I have to tell you, this past week has been a blur! Fortunately, it started off and ended on a ‘high note’ as the week began with an offer on my/our home and ended with successfully finding a home to move my mom into. I feel like I’ve been on a wild amusement park ride or possibly a combination of three (the Jungle Cruise + Indiana Jones Adventure + Harry Potter and the Forbidden Journey). The thing is, there’s no way I could have achieved the positive results I did without the help of others, especially when it came down to finding a safe, loving home for my mom. And it all happened so unexpectedly! If you’ve read any of my posts in the last few days, you’d be aware of the drama involving my mom and her current living situation. The best way to sum it up? My mother’s dementia has significantly worsened since we placed her in an assisted living facility, so much so that the nursing staff (where she lives) is no longer able to provide her with adequate care. We were advised (my brother, my sister-in-law, and myself) at a meeting last week that we needed to be ‘actively pursuing’ other accommodations for her. The words ‘safety risk’ were mentioned.
At the conclusion of the meeting, I felt like I was in a free fall. In fact, I think all three of us felt that way. I recall looking at my brother’s face when the interim director made her wishes clear, and he appeared completely stunned. Imagine someone’s face when they’re leisurely skiing down a mountain, and then find themselves buried under 20 feet of snow after an avalanche is triggered. That’s what his face looked like. He was taken by surprise and totally unprepared to deal with any more ‘bad news’. His life, in a nutshell, has been consumed with looking after my mom. When he’s not working, he’s running to the store to pick up her supplies, or he’s taking her to the doctor, or he’s collecting all of her soiled pads and diapers and hauling them out to the dumpster, or he’s counting out her pills and placing them in her weekly pill dispenser, or he’s laundering her clothes, or he’s shampooing the carpet in her apartment (for the umpteenth time) after she’s clogged the toilet, or he’s calling her to check on her well-being. He’s got two full-time jobs, his regular job (which rewards him for his time by paying him a salary), and taking care of my mother (a job that pays nothing and involves a lot of headaches and heartache).
My brother got a raw deal when he became my mother’s POA (power-of-attorney). All he’s dealt with since stepping into that role is one set of hurdles after another. He continues to leap over them as he encounters them but the poor guy is exhausted. Despite the fact that he has little strength left, the hurdles continue to grow and multiply. Honestly, I’ve never seen my brother looking so frail. Physically, he appears worse than he did after giving me his left kidney. I am worried about him! In fact, I try not to interfere with his personal life but I felt like an intervention was in order after spending a handful of hours in his home. It was like a scene out of Kramer vs. Kramer, except there were no minor children involved. The tension was palpable and it was the first time I’d ever witnessed my brother shouting (at his wife). It hurt my heart to see them at odds with each other because they’ve been together for over 36 years and I love them both. They’re good for each other and I don’t want to see them split up. It would be a real tragedy. For these reasons, I felt compelled to ‘check in’, and when I spotted him (alone) seated at his desk in his home office, I took the opportunity.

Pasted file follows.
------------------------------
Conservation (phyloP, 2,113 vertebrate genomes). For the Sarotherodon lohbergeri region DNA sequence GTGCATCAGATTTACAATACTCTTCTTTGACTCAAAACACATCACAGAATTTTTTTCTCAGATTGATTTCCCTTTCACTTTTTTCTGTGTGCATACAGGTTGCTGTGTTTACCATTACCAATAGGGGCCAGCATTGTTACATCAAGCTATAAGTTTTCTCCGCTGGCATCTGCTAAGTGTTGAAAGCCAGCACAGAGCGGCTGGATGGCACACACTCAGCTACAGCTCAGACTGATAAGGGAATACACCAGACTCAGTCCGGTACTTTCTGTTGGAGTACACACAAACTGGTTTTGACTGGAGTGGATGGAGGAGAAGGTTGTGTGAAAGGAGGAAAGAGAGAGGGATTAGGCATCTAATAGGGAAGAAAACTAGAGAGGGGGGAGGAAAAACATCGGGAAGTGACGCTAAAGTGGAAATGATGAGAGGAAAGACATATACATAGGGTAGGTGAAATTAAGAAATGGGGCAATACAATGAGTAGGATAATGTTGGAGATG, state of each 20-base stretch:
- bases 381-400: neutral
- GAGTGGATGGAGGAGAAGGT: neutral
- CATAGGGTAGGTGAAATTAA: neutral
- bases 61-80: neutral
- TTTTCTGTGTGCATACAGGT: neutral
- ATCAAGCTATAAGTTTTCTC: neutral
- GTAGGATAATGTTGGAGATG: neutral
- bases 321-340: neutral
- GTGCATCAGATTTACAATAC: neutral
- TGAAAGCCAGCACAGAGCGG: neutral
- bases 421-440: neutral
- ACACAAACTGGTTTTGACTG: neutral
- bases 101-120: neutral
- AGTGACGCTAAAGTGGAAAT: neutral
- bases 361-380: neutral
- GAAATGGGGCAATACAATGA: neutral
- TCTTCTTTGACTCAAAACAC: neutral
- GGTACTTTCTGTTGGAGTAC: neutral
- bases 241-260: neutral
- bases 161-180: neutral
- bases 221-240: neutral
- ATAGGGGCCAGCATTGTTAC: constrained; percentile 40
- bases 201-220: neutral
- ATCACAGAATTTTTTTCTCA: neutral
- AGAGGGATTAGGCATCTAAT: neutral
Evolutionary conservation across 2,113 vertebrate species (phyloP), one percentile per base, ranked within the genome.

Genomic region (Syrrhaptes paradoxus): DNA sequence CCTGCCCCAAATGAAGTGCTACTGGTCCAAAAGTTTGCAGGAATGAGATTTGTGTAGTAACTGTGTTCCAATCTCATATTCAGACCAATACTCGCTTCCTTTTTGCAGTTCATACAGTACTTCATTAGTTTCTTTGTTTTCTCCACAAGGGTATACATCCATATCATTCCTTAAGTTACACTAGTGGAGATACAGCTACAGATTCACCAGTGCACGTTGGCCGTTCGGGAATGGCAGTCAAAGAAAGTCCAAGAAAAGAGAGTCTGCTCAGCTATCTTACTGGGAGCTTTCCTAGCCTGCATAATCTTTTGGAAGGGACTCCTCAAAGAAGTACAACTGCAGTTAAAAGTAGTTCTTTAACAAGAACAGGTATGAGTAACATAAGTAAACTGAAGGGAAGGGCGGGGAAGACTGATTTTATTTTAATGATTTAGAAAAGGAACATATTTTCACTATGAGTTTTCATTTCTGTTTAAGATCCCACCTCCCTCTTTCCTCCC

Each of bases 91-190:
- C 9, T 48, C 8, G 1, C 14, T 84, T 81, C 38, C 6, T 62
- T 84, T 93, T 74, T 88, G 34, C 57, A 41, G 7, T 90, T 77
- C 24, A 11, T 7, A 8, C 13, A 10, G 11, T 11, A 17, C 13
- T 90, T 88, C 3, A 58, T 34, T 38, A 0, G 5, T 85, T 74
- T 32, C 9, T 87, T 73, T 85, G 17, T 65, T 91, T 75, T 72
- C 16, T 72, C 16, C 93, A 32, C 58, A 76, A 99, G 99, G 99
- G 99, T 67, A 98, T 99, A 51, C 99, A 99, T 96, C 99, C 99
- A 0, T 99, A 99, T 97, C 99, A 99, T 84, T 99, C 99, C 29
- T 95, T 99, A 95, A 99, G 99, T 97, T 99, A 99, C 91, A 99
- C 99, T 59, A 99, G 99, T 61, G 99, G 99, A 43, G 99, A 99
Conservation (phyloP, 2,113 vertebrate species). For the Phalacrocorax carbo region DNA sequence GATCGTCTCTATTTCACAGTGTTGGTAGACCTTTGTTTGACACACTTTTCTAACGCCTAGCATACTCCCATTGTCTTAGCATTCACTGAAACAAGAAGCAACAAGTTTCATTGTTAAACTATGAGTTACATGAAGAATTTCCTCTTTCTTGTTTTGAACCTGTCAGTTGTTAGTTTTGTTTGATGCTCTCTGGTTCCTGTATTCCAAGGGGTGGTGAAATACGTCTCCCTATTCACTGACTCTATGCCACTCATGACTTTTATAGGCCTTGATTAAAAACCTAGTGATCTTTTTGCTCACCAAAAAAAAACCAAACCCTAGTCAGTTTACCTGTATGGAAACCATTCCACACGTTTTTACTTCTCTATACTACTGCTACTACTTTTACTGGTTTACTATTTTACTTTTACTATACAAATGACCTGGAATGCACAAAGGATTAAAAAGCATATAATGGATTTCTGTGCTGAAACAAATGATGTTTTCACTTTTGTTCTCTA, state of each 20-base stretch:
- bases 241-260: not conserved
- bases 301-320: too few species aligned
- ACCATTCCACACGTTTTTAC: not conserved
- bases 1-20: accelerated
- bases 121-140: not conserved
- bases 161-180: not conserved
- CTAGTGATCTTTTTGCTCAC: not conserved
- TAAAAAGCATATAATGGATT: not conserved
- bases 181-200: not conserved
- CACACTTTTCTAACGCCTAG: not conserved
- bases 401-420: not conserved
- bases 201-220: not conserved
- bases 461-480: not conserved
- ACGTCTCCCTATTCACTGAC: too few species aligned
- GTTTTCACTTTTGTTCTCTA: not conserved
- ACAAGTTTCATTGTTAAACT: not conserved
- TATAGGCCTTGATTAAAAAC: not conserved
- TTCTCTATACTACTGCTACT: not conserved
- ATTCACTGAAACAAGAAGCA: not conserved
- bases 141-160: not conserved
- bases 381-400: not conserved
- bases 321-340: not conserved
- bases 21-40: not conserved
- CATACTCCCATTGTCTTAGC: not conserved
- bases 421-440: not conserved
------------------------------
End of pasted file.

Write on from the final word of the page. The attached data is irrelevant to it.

“Do you mind if I pull up a chair?” I asked as I approached. “No, not at all,” he responded, “I’ve got an extra one in my bedroom.” After retrieving the chair and placing it beside his, I took a seat. “How are you doing?” I inquired (cautiously). “Not so good,” he answered, “My wife is about to leave me.” He went on to share a number of additional things about his personal life, and none of them were good. It broke my heart to see him in such turmoil. Throughout his life, all he’s done is give and give and give, and all he’s received is very little in return (apart from grief). After he got everything off his chest, I felt it necessary to speak my truth. “You’re drowning,” I told him, “It’s like one of those stories when someone is standing at a river’s edge and notices a person flailing about, trying to keep their head above the water. In an effort to save the person (who is flailing about), the other one jumps into the water and gets swept away by the current. Ultimately, they both drown.” “You have been carrying this load too long,” I expressed, “You’ve been trying to save mom but you need to save yourself before it’s too late.”